Academic Freedom

Professor Sues Mayo Clinic For Alleged Retaliation For Media Interviews

Kuwait announced that ruling Emir Sheikh Sabah al-Ahmad al-Sabah had died after treatment at Mayo Clinic
A patient shuttle arrives at the main entrance of the Mayo Clinic after Kuwait announced that ruling Emir Sheikh Sabah al-Ahmad al-Sabah had died during treatment at the Clinic in Rochester, Minnesota, Sept. 29, 2020. (Reuters/Eric Miller)

By Susanna Granieri

A Mayo Clinic College of Medicine and Science professor sued the college and two administrators last week, claiming he was retaliated against for the expression of disfavored viewpoints in media interviews.

Dr. Michael Joyner, professor of anesthesiology and an expert physiologist who has worked at Mayo for 36 years, filed the lawsuit in Minnesota state court against the college, its president and CEO and the chair of the anesthesiology department. Joyner has been suspended without pay since March because, according to a disciplinary letter, he allegedly “failed to consistently work within Mayo Clinic guidelines related to media interactions and failed to communicate in accordance with prescribed messaging.”

The dispute, according to the lawsuit, stems from statements Joyner made to reporters about his research on the subjects of transgender athletes and COVID-19 treatments in two different media interviews. In March 2022, he told The New York Times that gender differences are tied to sports performance, saying “testosterone is the 800-pound gorilla.” And in November 2022, he told CNN that he was “frustrated” with the National Institute of Health’s (NIH) “bureaucratic rope-a-dope,” reportedly referring to the agency’s lack of response to his and other doctors’ calls for a revision of COVID-19 treatment guidelines, calling the NIH’s guidelines a “wet blanket” that discouraged doctors from experimenting with new therapies.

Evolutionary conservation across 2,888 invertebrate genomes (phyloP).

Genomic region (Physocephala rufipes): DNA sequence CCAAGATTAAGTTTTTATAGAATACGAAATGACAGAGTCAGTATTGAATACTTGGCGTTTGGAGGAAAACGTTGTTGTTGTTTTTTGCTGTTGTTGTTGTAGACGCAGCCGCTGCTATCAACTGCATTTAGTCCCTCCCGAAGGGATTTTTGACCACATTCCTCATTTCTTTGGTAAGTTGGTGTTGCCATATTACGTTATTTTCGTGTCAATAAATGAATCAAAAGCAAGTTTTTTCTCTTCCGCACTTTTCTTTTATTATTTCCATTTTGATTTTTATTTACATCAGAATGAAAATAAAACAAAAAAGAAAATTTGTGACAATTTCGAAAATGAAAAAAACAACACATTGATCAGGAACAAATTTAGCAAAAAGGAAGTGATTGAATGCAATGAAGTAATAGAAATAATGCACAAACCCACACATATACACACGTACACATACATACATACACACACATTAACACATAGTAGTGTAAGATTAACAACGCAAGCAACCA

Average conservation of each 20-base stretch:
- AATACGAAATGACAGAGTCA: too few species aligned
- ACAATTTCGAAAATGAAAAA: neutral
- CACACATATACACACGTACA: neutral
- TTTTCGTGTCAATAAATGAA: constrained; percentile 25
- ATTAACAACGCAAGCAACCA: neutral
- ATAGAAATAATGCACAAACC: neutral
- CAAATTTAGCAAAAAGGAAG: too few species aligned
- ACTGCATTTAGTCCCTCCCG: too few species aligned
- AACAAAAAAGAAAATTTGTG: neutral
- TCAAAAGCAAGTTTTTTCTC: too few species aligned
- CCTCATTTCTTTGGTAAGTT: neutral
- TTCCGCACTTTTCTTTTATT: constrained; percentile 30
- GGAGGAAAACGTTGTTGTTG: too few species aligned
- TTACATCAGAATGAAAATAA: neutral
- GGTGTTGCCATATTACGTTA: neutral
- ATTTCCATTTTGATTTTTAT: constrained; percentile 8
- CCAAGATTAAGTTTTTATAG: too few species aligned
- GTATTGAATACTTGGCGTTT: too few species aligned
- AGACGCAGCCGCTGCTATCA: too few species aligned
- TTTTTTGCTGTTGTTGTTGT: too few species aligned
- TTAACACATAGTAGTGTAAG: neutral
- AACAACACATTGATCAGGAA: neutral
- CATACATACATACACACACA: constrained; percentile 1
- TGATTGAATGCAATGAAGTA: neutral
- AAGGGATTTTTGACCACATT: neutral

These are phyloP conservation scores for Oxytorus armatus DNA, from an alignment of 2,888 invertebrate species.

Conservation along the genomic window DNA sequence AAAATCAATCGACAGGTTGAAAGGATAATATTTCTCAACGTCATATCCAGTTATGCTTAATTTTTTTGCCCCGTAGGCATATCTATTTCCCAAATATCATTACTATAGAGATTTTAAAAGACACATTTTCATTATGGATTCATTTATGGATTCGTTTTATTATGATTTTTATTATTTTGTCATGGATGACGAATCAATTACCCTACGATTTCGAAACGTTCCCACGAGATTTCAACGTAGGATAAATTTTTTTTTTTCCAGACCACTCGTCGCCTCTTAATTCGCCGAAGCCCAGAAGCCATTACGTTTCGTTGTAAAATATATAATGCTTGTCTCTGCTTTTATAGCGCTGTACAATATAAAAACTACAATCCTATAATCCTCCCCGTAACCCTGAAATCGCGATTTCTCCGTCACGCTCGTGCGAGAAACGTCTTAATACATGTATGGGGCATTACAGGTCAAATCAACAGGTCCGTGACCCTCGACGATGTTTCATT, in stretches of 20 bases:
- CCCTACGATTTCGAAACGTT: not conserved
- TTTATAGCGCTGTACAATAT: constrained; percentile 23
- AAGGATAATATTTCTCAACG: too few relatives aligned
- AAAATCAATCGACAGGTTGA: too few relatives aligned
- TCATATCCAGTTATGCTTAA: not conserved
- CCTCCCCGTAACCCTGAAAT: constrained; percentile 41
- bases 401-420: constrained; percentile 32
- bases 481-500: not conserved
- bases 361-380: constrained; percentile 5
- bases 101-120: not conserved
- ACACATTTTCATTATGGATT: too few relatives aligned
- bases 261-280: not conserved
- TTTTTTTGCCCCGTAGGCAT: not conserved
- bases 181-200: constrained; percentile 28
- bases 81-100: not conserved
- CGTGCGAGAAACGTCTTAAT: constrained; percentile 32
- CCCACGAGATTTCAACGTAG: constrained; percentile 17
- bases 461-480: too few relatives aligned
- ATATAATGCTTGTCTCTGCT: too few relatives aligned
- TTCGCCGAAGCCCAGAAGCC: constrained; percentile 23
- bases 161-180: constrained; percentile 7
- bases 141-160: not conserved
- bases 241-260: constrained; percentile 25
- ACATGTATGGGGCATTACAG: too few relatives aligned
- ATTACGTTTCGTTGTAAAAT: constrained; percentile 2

Mayo is a private college, but Joyner’s lawsuit argues that his punishment is in direct conflict with Mayo’s “Freedom of Expression and Academic Freedom Policy” which bars the college from silencing or censoring the speech of its faculty uttered in their personal capacity.

“MCCMS [Mayo Clinic College of Medicine and Science] is committed to freedom of expression, which includes the right to discuss and present scholarly opinions and conclusions without fear of retribution or retaliation if those opinions and conclusions conflict with those of the faculty or institution,” the policy reads.

The lawsuit alleges that “Mayo’s retaliation against and censorship of Joyner violated its promises of academic freedom and non-retaliation, contradicted its institutional claims to be an educational institution, and ultimately breached the public trust.”

“The public — and in the case of prestigious medical establishments like Mayo Clinic, the public health — depends on institutions following their promises of academic freedom for faculty, a key guarantor of scientific integrity,” the filing reads. “Americans do and should expect a professor and doctor’s statements to reflect an honest view of the scientific evidence, not a curated institutional statement that prioritizes the brand or political reputation of the institution over the best scientific medical advice.”

Mayo did not respond to multiple requests for comment but issued a statement to local media on Nov. 15 calling the allegations “baseless,” flatly denying that Joyner’s discipline was related to his statement on testosterone and referring to Joyner’s “well-documented disciplinary history.”